Adaptation to Climate Change in India: A Study of Union Budgets

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The implications of climate change are affecting many regions in the world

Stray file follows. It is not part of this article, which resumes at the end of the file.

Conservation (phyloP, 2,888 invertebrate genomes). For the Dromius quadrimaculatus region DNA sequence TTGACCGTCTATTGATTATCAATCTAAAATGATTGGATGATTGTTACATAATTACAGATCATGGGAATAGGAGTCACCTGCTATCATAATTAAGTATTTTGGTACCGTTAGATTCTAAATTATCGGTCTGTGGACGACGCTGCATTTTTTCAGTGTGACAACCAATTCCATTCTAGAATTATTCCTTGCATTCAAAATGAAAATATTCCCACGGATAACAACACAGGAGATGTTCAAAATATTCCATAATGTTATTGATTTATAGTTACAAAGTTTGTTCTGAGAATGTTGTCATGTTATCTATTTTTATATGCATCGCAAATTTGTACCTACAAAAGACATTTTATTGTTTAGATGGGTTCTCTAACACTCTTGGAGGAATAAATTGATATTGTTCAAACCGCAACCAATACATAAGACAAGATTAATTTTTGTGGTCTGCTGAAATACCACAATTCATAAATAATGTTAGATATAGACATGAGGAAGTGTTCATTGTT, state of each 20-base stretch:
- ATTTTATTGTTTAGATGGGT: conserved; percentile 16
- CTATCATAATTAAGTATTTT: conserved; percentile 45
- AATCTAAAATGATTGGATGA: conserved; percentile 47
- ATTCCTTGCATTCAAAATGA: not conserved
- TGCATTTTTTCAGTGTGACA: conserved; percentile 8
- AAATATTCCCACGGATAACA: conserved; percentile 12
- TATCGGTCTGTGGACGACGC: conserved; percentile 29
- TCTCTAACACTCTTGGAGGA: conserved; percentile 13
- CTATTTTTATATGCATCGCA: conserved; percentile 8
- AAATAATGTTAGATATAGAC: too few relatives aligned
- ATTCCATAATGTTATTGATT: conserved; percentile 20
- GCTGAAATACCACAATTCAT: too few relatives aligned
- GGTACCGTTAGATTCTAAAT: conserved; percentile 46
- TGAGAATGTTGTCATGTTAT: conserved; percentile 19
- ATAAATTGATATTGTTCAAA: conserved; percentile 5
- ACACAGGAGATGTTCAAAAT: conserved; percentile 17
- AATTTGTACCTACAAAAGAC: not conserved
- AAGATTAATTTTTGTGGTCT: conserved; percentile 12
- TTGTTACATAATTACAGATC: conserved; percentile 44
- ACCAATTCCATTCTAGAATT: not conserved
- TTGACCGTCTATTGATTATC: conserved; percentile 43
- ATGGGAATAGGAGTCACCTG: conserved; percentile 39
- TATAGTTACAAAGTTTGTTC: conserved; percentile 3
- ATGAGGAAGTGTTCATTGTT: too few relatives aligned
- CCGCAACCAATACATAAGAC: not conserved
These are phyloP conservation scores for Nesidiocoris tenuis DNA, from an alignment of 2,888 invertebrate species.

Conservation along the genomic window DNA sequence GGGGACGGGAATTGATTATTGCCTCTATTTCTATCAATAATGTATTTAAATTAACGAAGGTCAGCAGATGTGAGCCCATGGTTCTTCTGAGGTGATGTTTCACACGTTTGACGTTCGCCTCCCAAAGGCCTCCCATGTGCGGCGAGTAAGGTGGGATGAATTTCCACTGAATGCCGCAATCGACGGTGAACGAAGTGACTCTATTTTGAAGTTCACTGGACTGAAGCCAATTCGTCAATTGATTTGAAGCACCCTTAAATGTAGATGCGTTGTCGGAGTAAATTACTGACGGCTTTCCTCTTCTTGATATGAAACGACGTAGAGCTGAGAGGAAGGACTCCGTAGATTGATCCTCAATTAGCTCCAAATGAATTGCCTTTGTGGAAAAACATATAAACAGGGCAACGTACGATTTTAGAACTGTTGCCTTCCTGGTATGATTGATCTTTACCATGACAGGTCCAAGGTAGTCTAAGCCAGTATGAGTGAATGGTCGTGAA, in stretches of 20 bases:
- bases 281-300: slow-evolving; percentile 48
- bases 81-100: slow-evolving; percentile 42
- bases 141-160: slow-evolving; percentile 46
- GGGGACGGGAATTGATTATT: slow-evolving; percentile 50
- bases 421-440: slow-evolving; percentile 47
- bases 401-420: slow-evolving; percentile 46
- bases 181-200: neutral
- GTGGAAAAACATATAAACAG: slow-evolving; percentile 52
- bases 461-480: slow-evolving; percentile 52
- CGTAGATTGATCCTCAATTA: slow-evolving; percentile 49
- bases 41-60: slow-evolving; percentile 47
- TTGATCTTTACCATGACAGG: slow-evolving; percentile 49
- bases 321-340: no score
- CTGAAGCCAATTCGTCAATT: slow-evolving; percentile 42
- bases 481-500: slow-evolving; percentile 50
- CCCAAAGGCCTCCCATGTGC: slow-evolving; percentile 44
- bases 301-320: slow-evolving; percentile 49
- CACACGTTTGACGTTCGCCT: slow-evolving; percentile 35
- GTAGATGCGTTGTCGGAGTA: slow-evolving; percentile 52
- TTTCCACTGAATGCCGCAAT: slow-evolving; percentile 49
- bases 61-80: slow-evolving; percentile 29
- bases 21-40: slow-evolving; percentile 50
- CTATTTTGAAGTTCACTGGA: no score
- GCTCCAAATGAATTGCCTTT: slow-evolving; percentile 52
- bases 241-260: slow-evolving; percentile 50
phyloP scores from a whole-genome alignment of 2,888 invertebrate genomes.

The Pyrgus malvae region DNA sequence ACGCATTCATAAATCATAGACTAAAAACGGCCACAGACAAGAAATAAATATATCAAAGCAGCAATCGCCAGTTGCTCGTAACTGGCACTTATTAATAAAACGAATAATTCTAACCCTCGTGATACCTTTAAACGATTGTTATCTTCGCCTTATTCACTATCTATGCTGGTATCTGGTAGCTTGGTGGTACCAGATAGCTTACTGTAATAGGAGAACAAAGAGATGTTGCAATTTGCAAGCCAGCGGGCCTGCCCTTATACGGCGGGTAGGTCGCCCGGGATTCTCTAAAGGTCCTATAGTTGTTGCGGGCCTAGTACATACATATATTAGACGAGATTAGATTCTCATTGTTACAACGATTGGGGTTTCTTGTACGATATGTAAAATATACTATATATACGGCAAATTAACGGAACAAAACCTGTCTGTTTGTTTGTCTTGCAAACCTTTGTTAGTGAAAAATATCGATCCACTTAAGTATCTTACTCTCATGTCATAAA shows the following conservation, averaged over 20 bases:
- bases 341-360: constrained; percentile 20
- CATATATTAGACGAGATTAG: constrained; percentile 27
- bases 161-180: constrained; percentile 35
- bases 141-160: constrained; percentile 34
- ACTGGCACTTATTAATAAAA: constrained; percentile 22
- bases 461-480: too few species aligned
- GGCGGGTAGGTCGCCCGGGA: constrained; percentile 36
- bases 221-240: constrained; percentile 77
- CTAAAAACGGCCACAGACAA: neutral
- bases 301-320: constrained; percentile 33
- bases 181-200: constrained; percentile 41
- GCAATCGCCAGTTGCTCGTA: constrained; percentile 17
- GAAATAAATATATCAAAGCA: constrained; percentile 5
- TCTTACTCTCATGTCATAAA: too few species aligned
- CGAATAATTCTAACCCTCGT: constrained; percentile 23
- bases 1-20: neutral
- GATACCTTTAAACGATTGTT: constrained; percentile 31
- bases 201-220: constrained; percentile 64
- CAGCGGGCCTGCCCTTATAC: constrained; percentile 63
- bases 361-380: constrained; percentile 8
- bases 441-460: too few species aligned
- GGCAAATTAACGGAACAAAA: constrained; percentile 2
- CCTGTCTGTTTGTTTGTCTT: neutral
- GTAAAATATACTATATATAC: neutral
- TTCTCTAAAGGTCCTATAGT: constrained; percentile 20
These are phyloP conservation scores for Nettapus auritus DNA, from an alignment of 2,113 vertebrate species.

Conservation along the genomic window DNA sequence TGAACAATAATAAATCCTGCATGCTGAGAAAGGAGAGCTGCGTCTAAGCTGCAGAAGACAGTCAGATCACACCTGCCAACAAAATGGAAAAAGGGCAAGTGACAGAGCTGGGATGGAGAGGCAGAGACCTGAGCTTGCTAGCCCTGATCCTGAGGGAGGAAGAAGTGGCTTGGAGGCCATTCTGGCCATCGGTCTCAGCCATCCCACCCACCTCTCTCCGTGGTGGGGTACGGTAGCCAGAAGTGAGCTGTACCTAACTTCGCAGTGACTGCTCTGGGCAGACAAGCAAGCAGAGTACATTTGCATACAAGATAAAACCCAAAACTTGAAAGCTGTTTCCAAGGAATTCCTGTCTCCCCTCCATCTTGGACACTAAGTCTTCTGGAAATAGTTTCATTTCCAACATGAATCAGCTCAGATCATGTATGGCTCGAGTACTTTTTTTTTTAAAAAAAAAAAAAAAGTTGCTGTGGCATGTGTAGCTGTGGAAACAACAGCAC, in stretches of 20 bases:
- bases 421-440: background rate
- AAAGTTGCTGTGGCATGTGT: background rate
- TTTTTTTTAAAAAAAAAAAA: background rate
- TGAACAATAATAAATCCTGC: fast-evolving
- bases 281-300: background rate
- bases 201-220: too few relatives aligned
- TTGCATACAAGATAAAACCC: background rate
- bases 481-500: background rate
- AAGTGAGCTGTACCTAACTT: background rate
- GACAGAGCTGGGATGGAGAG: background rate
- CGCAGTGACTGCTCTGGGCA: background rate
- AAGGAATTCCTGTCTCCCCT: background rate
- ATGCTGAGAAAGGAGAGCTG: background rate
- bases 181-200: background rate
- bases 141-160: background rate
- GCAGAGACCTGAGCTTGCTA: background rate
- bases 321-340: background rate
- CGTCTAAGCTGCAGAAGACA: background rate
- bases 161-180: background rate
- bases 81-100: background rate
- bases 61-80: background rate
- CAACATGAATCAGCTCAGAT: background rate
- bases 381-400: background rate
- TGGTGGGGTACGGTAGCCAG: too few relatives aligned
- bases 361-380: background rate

Oxfam India working   papers series May 2010OIWPS - I Kaushik Ganguly and Gyana Ranjan Panda Economic Justice : Climate Change  Adaptation to Climate Change in India  A Study of Union Budgets  The strategy to deal with the adverse impacts of climate change requires strategic planning and action on the part of government, particularly in a developing country like India, which needs to embark on a low-carbon growth path along with building resilience of society to adverse impacts of climate change. The male fi cent impact of climate change on the developmental prospects of less developed and developing countries is ampli fi ed enormously by the existence of widespread poverty and weather-dependent livelihood activities by signi fi cantly large number of people. The study focuses on the Union Budgets of India for the fi scal years 2006-07 to 2009-10, in order to ascertain the fi scal priorities ascribed to different sectors of adaptation and provide a robust baseline on government expenditure on adaptation in India. The expenditure on adaptation estimated by the study across all the sectors for adaptation stands at 1.7 per cent of GDP for 2006-07 which increased to 2.68 per cent of GDP as per 2009-10 budget estimates. Expenditure on human capabilities viz. poverty alleviation, health improvement and disease control and risk management, constitutes more than 80 per cent of the total expenditure on adaptation in India and scant focus is being devoted to strengthening of ecosystem services. The study also fi nds that sectors that are crucial to any adaptation intervention such as food security, rural and urban housing for the poor and educational infrastructure have received inadequate attention in the policy response on adaptation. The study concludes that resources devoted to vulnerable sectors are more development oriented and adaptation priorities in these sectors need to be identi fi ed and prioritised within the developmental allocations apart from provisioning of additional resources. Strengthening of ecosystem services should be adequately prioritised within the adaptation policy framework and community participation in management of these need to be actively promoted through policy formulations. Abstract  About this working paper: The Oxfam India-CBGA collaborative study was undertaken to understand the existing public fi nance framework and it coherence with the policy framework of the Government of India on adaptation to climate change through a study of the Union Budgets for years 2006-07 to 2009-10 on adaptation. The authors of the study are - Kaushik Ganguly and Gyana Ranjan Panda, working as policy analysts at Centre for Budget and Governance Accountability (CBGA), New Delhi and can be reached at and respectively. The study was peer reviewed by Dr. Purnamita Dasgupta, Institute of Economic Growth (IEG), New Delhi and Dr. Avanish Kumar, Management Development Institute (MDI), Gurgaon Disclaimer: Oxfam India Working Paper Series disseminates the fi nding of the work in progress to encourage the exchange of ideas about development issues. An objective of the series is to get the fi ndings out quickly, even if the presentations are less than fully polished. The papers carry the names of the authors and should be sited accordingly. The fi ndings, interpretations, and conclusion expressed in this paper are entirely those of the authors. They do not necessarily represent the views of Oxfam India. Produced by:   Oxfam India                                                                                    Foreword Climate change is already devastating the lives of many poor and underprivileged people in India on a very large scale. About two thirds of Indians derive their livelihoods from climate-sensitive sectors such as farming, fisheries and forestry and the changing climate is adversely affecting their livelihood base, especially in rain-fed and flood–prone areas. It therefore becomes a paramount priority to understand these climate risks in different climatic zones and evolve a comprehensive policy framework on adaption. The global consensus on dealing with climate change and its likely consequences has been on adopting a two pronged strategy, viz. mitigation and adaptation. However, both these strategies call for investment and planning for specific vulnerabilities. Decisive action can unlock a green new deal for low-carbon transformation and for building resilience to the impacts of climate-change. In this context, we realized that the perspective on strategies to deal with climate change needs to be complemented by well-founded understanding of the role and relevance of public policies and investments in this sphere. This led Oxfam India to collaborate with the Centre for Budget and Governance Accountability (CBGA) to undertake an in-depth assessment of government budgets in India from the lens of adaptation to climate change. The present report, which focuses on the Union Budgets of India over the last few years, is the output of this collaboration. The Study by CBGA has highlighted a set of parameters for evaluating government budgets in the country from the lens of climate change and it has also tried to measure, based on those parameters, the responsiveness of Union Budgets to the adaptation needs emerging from climate change. The Study finds that sectors that are crucial to any adaptation interventions such as food security, health, rural and urban housing for the poor, and infrastructure for education have received inadequate attention from policymakers in India. These critical sectors need to be integrated into the country’s adaptation policy network and the policies and budgets for adaptation need to be embedded as an intrinsic part of the policies and budgets for poverty reduction programs. I hope this report would add significant value to the discourse on public policies and investments in the sphere of adaptation to climate change. Nisha Agrawal CEO, OXFAM INDIA